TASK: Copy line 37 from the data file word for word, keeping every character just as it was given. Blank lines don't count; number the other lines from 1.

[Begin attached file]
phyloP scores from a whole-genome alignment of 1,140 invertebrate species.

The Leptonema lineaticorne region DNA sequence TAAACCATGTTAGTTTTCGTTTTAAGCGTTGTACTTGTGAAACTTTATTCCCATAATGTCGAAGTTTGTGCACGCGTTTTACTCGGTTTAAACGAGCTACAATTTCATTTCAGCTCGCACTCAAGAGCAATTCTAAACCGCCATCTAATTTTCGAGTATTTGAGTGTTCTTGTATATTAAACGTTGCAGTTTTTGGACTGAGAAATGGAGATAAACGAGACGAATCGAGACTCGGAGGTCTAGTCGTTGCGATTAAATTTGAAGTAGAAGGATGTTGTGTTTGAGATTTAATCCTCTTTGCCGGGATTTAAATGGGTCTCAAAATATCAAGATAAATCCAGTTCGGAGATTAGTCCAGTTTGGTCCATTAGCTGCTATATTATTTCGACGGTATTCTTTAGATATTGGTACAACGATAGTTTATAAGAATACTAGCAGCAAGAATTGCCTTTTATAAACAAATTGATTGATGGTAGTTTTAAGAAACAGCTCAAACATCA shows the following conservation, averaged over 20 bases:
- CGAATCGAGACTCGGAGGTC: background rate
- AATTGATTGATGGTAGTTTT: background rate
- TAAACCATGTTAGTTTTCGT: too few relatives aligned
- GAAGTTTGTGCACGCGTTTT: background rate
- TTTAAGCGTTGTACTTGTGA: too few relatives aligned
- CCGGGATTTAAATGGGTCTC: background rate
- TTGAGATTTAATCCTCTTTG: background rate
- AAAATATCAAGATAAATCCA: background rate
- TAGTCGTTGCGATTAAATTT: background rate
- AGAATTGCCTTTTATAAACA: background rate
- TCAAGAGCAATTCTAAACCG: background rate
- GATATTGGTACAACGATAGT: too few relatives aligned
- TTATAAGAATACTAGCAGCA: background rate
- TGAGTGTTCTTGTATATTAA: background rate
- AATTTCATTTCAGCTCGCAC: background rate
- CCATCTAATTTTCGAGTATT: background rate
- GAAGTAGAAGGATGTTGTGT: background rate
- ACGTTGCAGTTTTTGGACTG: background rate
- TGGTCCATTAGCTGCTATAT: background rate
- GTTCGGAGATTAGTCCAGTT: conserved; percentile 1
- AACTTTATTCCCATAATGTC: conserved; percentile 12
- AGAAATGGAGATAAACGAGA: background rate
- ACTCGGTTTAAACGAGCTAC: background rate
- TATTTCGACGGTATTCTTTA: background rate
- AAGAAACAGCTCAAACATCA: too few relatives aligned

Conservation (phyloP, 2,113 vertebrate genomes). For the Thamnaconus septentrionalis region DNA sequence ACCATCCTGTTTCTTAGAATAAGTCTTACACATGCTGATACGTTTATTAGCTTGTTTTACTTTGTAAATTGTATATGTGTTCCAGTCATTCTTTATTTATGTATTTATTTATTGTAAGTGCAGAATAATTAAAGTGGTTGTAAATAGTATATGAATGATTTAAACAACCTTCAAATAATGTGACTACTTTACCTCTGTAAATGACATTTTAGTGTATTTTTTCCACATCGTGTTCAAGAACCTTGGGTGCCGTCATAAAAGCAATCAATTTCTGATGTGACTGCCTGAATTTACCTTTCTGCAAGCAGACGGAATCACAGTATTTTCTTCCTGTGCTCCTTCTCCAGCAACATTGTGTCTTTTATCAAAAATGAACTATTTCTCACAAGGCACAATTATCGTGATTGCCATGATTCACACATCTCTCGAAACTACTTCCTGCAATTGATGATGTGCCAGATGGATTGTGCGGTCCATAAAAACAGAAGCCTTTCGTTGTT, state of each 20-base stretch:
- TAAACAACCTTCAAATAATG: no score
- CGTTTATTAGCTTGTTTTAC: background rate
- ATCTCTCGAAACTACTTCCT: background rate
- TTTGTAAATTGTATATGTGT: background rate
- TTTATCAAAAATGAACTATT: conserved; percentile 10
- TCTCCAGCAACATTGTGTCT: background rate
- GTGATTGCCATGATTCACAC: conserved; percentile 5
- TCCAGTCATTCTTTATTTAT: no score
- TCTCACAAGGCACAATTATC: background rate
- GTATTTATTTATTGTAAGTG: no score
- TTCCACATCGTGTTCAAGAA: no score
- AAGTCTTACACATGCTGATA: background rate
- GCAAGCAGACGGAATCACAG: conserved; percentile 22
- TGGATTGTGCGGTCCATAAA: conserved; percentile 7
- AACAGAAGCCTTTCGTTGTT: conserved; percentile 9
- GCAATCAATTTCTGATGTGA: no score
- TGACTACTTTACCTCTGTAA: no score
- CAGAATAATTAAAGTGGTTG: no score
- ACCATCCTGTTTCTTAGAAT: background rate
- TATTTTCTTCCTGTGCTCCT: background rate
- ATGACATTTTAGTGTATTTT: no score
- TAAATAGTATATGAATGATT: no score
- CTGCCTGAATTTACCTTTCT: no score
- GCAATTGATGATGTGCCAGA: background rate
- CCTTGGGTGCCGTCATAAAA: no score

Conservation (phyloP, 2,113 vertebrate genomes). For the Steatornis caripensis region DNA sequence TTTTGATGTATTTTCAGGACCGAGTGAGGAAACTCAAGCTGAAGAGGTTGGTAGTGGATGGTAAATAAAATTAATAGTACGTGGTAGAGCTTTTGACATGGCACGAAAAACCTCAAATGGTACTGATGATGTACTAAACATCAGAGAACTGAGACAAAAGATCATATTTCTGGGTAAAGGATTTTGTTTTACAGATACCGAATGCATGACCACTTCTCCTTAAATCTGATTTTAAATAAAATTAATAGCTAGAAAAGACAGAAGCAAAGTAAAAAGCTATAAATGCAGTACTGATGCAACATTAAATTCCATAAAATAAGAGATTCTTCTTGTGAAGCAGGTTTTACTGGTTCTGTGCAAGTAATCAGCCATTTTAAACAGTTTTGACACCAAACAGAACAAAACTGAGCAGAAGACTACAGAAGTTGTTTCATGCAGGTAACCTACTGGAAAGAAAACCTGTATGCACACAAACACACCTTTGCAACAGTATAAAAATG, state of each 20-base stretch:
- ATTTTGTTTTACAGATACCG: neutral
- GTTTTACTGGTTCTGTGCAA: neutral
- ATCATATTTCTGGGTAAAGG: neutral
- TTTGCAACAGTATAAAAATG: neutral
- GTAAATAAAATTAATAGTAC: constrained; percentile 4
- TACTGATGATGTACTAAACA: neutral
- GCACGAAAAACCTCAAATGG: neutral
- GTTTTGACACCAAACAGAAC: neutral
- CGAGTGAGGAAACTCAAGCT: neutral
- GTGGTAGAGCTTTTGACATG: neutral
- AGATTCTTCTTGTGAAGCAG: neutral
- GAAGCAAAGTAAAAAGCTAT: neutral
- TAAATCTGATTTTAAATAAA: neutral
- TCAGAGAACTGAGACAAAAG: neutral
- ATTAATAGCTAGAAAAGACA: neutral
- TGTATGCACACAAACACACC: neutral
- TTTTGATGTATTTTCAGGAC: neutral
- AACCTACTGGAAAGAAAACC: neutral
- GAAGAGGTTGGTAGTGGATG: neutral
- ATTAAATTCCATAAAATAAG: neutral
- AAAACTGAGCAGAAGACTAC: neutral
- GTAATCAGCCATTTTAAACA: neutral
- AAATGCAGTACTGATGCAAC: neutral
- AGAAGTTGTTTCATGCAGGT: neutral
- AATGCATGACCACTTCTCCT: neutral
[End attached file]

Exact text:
- TCTCACAAGGCACAATTATC: background rate